Black People Should Realise You Cannot Placate The Devil

As nice as it would be if it weren’t, our empathy is finite. From family, outward to acquaintances, from neighbours to the rest of our city or town, from our country out to people on the other side of the world, we care more about issues that affect “our tribe” than we care about issues that don’t.

This doesn’t mean that we’re mean or heartless or selfish, just that we’re human.

But it also means that if we learned to think in humanistic instead of tribal terms, we’d recognise the flaws in this way of thinking. After all, in our increasingly connected world, there aren’t any problems that don’t affect us, only problems that don’t affect us yet.

In my article, The Racism Arms Race, I point out that racism has officially become everybody’s problem. As black people gain influence in society, we’re seeing first hand that discrimination is a human problem, not simply a white or a black problem. And while there is still work to be done in our society, there’s also work to be done in each of our minds and hearts.

Daniel doesn’t seem to be ready for that work.


Daniel:

I’m not going to debate whether white people can experience racism (they can) or whether black people are capable of inflicting it (they are), because, in the end, it’s just a word game. Call it racism or discrimination or prejudice or whatever you like, bigotry by any other name smells just as bad.

This article is intriguing and infuriating in equal measure.

One thing that black people should realise by now is that you cannot placate the Devil or it’s acolytes.

You used the term ‘I will not “sugar coat”’ repeatedly, yet, that is exactly how your article could be described. An effort to avoid poking the dragon, in case you incur its wrath.

Emmit Tull’s mom faced the reality of her situation boldly and with admirable realism. She called a spade, a spade. She was not hampered by a predictably futile attempt at magnanimity. The concept of being charitable to one’s antagonist is for perpetual victims. She claimed her dignity in the most taxing circumstances.

Specifically I take issue with the paragraph highlighted. Of course white people CAN experience racism. But the proportion that will ever be subjected to that human-cancelling experience at any time in their life is so negligible, as to be unworthy of mentioning. It just doesn’t happen, and if it did, they have access to resources that they have carefully stashed in case of such an eventuality. The have crafted an environment, selected a scapegoat whose function is to be a foil for all they choose, as insurance.

If black people are weary of white people, it is not racism. Its a natural resources to centuries of abuse. Unimaginable abuse.

Racism is an irrational hatred of people because of their racial characteristics. Deliberately targeting such people for cruel and inhuman treatment with unscrupulous disregard for their basis humanity and the denial of any opportunity for rehabilitation. Perpetual subjugation and inferiority. Black peoples’ disdain is justified.

Magnanimity is an insult to the ancestors who were enslaved, born into slavery and those of their descendants who continue to have their lives blighted by the legacy of such an evil institution.

The Transatlantic slave Trade falls into the category of evil that only our creator has jurisdiction over.

That said, I found your article interesting and informative. Thank you.


There’s a lot I could highlight in this reply, but I cover most of it in the conversation, so let’s just focus on this line:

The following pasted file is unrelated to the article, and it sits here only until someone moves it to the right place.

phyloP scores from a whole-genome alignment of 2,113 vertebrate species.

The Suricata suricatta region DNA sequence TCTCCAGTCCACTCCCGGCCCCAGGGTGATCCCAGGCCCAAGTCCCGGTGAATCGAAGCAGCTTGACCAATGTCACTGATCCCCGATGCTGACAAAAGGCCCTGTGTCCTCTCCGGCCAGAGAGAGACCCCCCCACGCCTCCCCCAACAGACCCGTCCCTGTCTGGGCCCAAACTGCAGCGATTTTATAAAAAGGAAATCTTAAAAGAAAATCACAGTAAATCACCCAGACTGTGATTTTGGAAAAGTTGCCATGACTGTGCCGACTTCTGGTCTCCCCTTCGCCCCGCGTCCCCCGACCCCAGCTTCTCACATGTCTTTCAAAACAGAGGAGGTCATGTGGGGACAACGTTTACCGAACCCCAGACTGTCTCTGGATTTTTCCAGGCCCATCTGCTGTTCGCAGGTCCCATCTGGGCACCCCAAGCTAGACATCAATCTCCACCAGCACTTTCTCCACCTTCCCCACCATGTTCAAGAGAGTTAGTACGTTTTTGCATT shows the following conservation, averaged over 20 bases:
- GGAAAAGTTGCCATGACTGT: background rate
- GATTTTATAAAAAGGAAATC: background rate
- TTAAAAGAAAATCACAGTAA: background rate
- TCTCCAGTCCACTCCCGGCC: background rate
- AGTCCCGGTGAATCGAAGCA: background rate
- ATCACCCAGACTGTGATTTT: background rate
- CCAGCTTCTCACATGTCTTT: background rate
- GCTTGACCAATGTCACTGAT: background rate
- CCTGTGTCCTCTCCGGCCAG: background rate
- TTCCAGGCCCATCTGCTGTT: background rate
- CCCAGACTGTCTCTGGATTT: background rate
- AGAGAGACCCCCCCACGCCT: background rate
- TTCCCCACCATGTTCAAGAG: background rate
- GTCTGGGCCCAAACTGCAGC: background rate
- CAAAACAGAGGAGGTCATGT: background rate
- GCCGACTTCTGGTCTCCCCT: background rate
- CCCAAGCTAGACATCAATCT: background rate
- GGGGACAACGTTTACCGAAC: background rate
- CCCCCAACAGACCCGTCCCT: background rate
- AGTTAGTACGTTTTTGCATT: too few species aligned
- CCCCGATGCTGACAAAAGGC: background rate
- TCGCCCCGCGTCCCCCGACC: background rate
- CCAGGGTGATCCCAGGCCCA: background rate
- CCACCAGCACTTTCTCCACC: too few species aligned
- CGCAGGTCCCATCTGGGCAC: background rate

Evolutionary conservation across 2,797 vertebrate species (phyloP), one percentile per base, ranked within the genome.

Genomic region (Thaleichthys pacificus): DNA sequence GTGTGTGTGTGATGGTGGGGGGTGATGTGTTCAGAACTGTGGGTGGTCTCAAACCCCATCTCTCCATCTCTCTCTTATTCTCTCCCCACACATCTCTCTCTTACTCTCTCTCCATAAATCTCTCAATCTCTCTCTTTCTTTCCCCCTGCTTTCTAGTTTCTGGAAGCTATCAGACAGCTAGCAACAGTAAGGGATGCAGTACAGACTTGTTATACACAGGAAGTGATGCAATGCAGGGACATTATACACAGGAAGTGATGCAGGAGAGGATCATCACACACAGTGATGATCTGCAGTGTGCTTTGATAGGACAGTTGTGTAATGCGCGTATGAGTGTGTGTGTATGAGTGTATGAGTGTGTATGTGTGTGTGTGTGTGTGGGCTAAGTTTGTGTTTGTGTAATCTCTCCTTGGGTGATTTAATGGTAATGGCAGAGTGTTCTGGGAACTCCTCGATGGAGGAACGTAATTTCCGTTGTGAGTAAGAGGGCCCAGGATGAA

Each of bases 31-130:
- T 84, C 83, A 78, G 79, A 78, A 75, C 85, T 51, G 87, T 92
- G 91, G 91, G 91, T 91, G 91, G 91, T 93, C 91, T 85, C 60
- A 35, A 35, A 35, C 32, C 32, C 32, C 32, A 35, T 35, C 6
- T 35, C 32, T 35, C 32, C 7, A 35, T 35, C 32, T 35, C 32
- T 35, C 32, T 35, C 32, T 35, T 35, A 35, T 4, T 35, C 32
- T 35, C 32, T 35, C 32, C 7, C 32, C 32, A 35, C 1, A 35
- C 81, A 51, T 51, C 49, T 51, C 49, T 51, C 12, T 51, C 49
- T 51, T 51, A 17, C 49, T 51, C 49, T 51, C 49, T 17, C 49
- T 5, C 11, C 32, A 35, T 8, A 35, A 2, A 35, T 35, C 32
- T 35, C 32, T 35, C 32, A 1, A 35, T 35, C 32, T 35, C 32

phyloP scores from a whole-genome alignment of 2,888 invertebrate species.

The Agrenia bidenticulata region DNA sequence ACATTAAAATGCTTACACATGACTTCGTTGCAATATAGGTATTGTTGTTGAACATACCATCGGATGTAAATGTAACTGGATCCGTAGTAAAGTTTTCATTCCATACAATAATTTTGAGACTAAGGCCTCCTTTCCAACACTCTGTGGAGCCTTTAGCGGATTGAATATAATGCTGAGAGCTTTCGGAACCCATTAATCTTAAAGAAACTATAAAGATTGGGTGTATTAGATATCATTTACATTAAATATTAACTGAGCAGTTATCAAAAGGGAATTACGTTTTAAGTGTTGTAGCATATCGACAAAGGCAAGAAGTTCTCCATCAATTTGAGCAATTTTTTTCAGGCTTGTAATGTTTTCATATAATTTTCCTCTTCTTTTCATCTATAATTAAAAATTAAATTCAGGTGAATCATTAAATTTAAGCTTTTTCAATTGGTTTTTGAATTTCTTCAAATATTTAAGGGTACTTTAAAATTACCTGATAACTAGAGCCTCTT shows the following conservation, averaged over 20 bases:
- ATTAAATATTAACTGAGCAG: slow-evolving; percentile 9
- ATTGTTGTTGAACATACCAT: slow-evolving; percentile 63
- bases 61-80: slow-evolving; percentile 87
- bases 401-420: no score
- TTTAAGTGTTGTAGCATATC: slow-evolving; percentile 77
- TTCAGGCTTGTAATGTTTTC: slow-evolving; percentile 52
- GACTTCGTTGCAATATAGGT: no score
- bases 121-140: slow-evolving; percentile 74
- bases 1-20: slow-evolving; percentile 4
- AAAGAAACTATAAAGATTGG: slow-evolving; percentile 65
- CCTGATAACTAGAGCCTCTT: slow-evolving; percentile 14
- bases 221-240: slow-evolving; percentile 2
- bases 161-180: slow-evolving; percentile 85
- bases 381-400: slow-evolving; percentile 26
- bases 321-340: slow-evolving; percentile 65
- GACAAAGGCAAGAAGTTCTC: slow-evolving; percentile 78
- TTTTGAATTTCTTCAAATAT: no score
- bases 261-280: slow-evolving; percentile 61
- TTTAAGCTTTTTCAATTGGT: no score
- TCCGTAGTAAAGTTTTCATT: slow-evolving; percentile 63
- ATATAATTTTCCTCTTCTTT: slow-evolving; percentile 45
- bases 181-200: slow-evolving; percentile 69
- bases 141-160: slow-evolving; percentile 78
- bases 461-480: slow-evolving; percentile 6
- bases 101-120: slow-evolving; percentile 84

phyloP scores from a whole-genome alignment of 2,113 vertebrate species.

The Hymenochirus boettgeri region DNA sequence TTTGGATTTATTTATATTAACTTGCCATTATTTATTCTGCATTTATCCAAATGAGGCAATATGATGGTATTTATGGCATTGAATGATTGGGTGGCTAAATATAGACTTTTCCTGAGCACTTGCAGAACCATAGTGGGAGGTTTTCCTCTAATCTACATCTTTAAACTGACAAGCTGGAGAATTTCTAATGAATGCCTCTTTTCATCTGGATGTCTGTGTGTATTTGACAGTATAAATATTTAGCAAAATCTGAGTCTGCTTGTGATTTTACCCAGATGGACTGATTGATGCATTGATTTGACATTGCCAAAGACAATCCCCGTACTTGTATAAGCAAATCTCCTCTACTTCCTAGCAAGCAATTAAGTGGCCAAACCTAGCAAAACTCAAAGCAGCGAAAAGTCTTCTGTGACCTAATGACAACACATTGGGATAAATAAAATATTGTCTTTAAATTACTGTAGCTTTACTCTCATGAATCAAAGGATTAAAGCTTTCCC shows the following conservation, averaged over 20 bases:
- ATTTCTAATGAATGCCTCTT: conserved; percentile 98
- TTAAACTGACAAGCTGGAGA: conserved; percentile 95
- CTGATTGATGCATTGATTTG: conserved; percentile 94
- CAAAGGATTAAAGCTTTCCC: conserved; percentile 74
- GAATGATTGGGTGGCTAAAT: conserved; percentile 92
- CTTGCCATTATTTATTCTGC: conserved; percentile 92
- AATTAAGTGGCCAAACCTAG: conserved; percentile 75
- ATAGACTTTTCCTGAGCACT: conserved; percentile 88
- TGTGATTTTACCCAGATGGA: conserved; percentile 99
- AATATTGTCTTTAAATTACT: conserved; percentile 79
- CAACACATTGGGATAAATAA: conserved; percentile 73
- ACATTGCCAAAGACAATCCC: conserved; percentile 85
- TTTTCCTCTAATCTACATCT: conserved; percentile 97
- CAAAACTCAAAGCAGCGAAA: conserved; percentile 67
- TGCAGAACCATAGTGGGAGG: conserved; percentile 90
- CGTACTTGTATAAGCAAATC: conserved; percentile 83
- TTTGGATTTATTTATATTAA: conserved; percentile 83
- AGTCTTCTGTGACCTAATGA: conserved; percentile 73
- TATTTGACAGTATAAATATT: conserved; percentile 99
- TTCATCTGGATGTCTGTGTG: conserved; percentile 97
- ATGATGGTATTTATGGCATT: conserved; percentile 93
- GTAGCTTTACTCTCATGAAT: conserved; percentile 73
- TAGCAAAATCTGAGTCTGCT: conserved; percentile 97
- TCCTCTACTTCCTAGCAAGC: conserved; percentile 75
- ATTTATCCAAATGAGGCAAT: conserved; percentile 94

But the proportion that will ever be subjected to that human-cancelling experience at any time in their life is so negligible, as to be unworthy of mentioning.”

This is another feature of our lack of infinite empathy; a tendency to make injustice a competition.

I mean, yes, Daniel has a point. In the aggregate, white people in America will never experience the level of injustice that black people in America have faced. Slavery alone sees to that. But human beings are not the aggregate of the experiences of everybody who has ever looked like them.

Daniel never experienced slavery. Nor did I. None of the white people we ever met were slave owners. If we can’t stop judging people by the worst actions of anybody who shares their skin colour, we’re all in deep trouble.


Steve QJ:

One thing that black people should realise by now is that you cannot placate the Devil or it’s acolytes.

I honestly don't know how to engage with a comment like this. Or rather a sentence like this. The critique of the article I'm fine with, I'll get to that. But seriously, is this really how you see the world? I mean, I know this is hyperbole (or at least I hope so), but what are you hoping to achieve here?

Whether or not you believe that black people are capable of racism (I'm guessing not) you sound exactly like the worst of the worst racists throughout history. Ironically, if you were white and said something like this about black people I'd simply have blocked you instead of replying. But let's give this a try.

First off, yes, Mamie Till wasn't attempting to be magnanimous. I didn't suggest that she was. She wanted to force white America to come face to face with the ugliness of racism. Not to stay nestled in their bubbles of ignorance (a bubble that even she recognised that she'd been living in to a lesser degree). What she did was incredibly brave and selfless. It changed America. I'm not sure what the distinction you're trying to make is. 

And yes, as I said, the proportion of white people experiencing racism pales in comparison to the number of black people experiencing racism today. Never mind the generations of racism that black people have already experienced. I state that explicitly in the article.